Kissinger: I do not want to imply criticism of any individual. If I were a company executive in the Middle East and were faced with an American policy that was extremely distasteful to the people I was working with, I might feel the same way. But you can help us in one important respect. Tell your Arab friends that we are serious about trying to achieve a peace settlement but that they have to make an effort to move from here to there. But they have to engage in concrete steps and not just romanticizing. We can’t go to the Israelis until the Arabs make a proposition that is realistic. You can help build confidence in us.
Now, on the longer term aspects of oil problems, for a year and a half everybody has been telling me that there is an energy crisis. Occasionally, we have had to help an oil company in trouble. What I have been trying to do is to see whether there is some concerted strategy that we all can follow together so we will not be picked off one by one. We need to enter negotiations as they arise knowing what we want. Theoretically, this is a supply-demand problem. But our ability to reduce the inequality between supply and demand is years away. The questions I have are: How do consumer nations deal with each other? How do consumers deal with producers? How should governments deal with oil companies? It would be good to have your ideas on the subject. Then we can meet again, perhaps in several weeks. We recognize that our interests may not always be parallel with yours. When you go into a negotiation, we should have a sense of what your relationship with us should be. If you want our help—which we in principle are ready to give—we need to have a strategy which we each understand. I am probably giving the Justice Department representative a heart attack.
Kauper: To the contrary. The more the government is a participant the less difficult the situation is.
Kissinger: I have other questions here which have been given to me. I can give you the list. I am just giving you the major questions which are on my mind.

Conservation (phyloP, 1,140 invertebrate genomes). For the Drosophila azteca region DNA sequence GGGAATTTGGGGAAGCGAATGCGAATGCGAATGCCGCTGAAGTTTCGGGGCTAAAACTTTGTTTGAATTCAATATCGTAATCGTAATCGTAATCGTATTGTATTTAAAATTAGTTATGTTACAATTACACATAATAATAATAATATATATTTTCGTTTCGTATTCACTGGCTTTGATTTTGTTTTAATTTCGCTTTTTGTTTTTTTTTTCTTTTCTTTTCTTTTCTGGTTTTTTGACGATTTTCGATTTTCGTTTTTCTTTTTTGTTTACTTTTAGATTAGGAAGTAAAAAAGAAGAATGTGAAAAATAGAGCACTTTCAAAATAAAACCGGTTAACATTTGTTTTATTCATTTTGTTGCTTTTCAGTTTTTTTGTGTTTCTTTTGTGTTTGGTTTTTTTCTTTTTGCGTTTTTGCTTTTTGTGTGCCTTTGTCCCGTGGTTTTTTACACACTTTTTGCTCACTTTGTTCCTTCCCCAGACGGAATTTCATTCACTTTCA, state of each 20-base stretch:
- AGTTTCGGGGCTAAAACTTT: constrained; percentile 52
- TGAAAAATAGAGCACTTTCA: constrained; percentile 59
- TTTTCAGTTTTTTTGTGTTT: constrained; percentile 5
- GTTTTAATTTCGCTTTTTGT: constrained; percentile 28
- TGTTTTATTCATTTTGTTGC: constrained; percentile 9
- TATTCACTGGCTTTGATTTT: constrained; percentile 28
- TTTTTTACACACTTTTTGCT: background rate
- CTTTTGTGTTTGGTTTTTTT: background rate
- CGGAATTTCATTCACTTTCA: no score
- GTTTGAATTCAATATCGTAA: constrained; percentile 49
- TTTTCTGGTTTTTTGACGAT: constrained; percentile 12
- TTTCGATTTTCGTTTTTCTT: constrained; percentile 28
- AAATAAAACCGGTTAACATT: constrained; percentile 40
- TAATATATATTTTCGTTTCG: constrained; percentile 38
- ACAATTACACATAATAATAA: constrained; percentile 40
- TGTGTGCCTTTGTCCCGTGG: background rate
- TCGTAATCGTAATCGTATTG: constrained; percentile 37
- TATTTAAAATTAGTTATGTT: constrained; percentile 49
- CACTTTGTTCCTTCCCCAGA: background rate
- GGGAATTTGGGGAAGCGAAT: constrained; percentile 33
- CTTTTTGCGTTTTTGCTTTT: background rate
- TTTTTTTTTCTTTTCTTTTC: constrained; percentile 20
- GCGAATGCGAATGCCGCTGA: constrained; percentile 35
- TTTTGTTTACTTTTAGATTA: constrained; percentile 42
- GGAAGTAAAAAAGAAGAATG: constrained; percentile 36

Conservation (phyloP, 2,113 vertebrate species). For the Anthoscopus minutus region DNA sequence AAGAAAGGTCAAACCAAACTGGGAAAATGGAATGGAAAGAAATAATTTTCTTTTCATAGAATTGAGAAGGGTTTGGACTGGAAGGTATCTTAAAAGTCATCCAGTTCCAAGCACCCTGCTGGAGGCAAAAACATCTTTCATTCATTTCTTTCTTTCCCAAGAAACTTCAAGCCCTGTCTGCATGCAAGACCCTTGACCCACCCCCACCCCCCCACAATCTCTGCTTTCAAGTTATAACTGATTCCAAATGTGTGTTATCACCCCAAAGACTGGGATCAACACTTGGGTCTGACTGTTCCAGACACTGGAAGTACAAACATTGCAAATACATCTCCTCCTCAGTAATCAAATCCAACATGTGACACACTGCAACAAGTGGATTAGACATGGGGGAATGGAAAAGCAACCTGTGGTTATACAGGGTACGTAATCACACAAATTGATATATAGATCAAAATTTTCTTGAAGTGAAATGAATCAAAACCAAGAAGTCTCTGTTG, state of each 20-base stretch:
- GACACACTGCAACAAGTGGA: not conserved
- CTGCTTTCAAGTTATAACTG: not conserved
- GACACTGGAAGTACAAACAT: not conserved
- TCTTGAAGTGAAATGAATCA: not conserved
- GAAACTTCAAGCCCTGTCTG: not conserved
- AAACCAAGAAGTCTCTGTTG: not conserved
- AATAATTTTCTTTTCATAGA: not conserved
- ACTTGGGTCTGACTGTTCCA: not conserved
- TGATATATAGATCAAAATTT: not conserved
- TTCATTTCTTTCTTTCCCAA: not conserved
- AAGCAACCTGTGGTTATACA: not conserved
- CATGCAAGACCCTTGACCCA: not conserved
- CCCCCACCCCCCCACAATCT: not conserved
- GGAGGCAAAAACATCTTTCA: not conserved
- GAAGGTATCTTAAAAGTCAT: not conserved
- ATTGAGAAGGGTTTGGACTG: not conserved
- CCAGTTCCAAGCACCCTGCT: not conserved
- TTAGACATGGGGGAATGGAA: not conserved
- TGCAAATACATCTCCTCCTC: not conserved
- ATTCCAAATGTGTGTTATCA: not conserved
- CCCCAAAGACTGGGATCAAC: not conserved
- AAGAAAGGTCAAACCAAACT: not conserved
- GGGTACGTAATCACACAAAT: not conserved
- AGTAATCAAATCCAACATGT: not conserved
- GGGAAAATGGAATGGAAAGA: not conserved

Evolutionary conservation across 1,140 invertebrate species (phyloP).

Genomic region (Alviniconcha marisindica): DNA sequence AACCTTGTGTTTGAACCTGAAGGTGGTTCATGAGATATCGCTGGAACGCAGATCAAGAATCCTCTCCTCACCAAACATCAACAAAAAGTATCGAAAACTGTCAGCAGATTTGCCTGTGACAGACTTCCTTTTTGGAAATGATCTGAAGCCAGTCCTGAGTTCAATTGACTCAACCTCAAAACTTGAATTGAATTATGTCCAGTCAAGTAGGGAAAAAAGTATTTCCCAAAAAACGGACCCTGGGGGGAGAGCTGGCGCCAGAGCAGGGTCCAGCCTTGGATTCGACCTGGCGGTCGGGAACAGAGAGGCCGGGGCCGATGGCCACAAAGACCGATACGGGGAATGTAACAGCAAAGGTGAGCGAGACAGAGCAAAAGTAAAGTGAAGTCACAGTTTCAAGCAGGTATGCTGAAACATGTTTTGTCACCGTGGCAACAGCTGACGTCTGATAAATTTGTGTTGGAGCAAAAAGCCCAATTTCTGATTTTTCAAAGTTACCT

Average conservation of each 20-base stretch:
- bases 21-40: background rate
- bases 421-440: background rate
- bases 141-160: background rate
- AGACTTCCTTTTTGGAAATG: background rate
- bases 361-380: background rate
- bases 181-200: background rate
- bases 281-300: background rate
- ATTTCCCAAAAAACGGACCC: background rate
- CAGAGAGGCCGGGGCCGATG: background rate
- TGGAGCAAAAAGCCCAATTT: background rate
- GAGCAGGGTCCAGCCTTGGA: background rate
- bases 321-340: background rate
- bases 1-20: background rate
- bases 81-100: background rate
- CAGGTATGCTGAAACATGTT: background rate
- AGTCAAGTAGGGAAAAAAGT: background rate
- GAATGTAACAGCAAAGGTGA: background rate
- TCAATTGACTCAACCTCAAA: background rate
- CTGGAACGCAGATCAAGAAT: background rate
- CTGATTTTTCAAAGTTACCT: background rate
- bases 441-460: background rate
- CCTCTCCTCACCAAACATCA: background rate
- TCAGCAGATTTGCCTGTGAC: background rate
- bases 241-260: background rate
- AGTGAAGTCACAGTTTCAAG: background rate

Jamieson: We recognize the overall strategy that you have been following. It is the only sound way to go at the problem. However, there are two problems for us: (1) How does the government fit into our activities over the longer term? We have actually had a long dialogue on this subject, but we have never really come to grips on it. (2) Now there is an immediate problem. There is a cutback in supply, and we should have no illusion about the seriousness of that cutback.[Page 652]
Kissinger: How soon will an impact become apparent?
Jamieson: Immediately, although the extent of impact will vary company by company. Hess may begin to feel it early in November. Those who have the longer supply lines to the Persian Gulf will begin to feel it in December, and by January it will be critical. Ultimately, the loss could be 2.5 to 3 million b/d. There are just no alternative sources of supply. That is the problem we face.
To put this back in a political context, it may be that the Saudis are naive and that Faisal has stuck his neck way out, but the problem is how to get him off the hook.
Kissinger: I have wondered whether the other Arabs might not help.
Jamieson: I just don’t see what is going to be different enough this time to convince them.